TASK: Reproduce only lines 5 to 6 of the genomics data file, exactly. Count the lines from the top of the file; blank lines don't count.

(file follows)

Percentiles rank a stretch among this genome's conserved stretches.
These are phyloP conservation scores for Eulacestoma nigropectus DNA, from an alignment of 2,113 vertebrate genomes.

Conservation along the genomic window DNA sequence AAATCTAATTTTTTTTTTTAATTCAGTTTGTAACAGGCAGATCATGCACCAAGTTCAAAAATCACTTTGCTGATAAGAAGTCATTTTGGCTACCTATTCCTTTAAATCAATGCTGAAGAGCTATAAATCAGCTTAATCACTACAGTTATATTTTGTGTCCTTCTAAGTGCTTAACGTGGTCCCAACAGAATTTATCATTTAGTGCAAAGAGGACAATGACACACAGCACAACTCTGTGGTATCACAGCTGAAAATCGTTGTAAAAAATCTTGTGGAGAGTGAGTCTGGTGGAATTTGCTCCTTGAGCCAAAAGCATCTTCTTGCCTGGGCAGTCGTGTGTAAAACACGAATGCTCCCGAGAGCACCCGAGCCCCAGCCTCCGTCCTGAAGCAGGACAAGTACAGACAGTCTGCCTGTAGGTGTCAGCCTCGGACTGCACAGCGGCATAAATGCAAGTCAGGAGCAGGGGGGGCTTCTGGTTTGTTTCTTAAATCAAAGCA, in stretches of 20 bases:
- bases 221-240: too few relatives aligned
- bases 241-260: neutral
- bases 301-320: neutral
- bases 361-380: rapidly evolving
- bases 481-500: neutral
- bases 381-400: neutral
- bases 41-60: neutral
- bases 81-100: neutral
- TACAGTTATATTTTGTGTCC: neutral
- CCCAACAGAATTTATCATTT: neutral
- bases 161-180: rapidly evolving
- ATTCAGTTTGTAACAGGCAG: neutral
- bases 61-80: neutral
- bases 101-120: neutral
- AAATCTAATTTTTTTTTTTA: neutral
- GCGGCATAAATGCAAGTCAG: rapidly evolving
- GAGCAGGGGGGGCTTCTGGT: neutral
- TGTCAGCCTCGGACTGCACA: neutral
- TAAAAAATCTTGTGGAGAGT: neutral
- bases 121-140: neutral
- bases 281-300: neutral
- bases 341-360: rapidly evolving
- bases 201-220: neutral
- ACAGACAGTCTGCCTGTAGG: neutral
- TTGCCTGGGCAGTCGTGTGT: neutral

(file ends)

- bases 241-260: neutral
- bases 301-320: neutral